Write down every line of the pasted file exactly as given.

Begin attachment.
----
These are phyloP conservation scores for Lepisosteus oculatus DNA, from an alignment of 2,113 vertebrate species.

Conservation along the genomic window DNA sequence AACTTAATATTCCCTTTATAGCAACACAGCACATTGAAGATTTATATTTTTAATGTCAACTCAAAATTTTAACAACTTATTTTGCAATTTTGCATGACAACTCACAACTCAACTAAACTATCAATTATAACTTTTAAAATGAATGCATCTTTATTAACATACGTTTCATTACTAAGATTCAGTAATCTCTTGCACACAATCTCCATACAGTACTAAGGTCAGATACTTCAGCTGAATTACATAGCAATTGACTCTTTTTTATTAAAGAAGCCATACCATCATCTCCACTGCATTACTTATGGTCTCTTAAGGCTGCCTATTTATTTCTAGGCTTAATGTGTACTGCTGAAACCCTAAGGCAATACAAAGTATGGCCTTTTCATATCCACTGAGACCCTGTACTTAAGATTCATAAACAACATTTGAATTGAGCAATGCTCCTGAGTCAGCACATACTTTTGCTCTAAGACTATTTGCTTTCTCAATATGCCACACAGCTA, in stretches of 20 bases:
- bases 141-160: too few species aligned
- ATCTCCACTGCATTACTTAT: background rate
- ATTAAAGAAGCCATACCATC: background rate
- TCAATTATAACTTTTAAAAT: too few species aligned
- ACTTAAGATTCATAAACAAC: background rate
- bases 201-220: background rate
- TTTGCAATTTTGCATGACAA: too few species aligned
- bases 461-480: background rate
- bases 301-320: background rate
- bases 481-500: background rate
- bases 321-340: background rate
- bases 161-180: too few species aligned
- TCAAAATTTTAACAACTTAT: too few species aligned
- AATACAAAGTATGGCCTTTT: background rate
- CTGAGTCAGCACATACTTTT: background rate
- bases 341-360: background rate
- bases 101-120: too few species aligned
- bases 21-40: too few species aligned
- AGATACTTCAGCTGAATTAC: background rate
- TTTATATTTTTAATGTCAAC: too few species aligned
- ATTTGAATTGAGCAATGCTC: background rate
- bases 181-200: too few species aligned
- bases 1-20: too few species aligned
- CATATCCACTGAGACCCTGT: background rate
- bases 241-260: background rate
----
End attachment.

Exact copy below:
These are phyloP conservation scores for Lepisosteus oculatus DNA, from an alignment of 2,113 vertebrate species.

Conservation along the genomic window DNA sequence AACTTAATATTCCCTTTATAGCAACACAGCACATTGAAGATTTATATTTTTAATGTCAACTCAAAATTTTAACAACTTATTTTGCAATTTTGCATGACAACTCACAACTCAACTAAACTATCAATTATAACTTTTAAAATGAATGCATCTTTATTAACATACGTTTCATTACTAAGATTCAGTAATCTCTTGCACACAATCTCCATACAGTACTAAGGTCAGATACTTCAGCTGAATTACATAGCAATTGACTCTTTTTTATTAAAGAAGCCATACCATCATCTCCACTGCATTACTTATGGTCTCTTAAGGCTGCCTATTTATTTCTAGGCTTAATGTGTACTGCTGAAACCCTAAGGCAATACAAAGTATGGCCTTTTCATATCCACTGAGACCCTGTACTTAAGATTCATAAACAACATTTGAATTGAGCAATGCTCCTGAGTCAGCACATACTTTTGCTCTAAGACTATTTGCTTTCTCAATATGCCACACAGCTA, in stretches of 20 bases:
- bases 141-160: too few species aligned
- ATCTCCACTGCATTACTTAT: background rate
- ATTAAAGAAGCCATACCATC: background rate
- TCAATTATAACTTTTAAAAT: too few species aligned
- ACTTAAGATTCATAAACAAC: background rate
- bases 201-220: background rate
- TTTGCAATTTTGCATGACAA: too few species aligned
- bases 461-480: background rate
- bases 301-320: background rate
- bases 481-500: background rate
- bases 321-340: background rate
- bases 161-180: too few species aligned
- TCAAAATTTTAACAACTTAT: too few species aligned
- AATACAAAGTATGGCCTTTT: background rate
- CTGAGTCAGCACATACTTTT: background rate
- bases 341-360: background rate
- bases 101-120: too few species aligned
- bases 21-40: too few species aligned
- AGATACTTCAGCTGAATTAC: background rate
- TTTATATTTTTAATGTCAAC: too few species aligned
- ATTTGAATTGAGCAATGCTC: background rate
- bases 181-200: too few species aligned
- bases 1-20: too few species aligned
- CATATCCACTGAGACCCTGT: background rate
- bases 241-260: background rate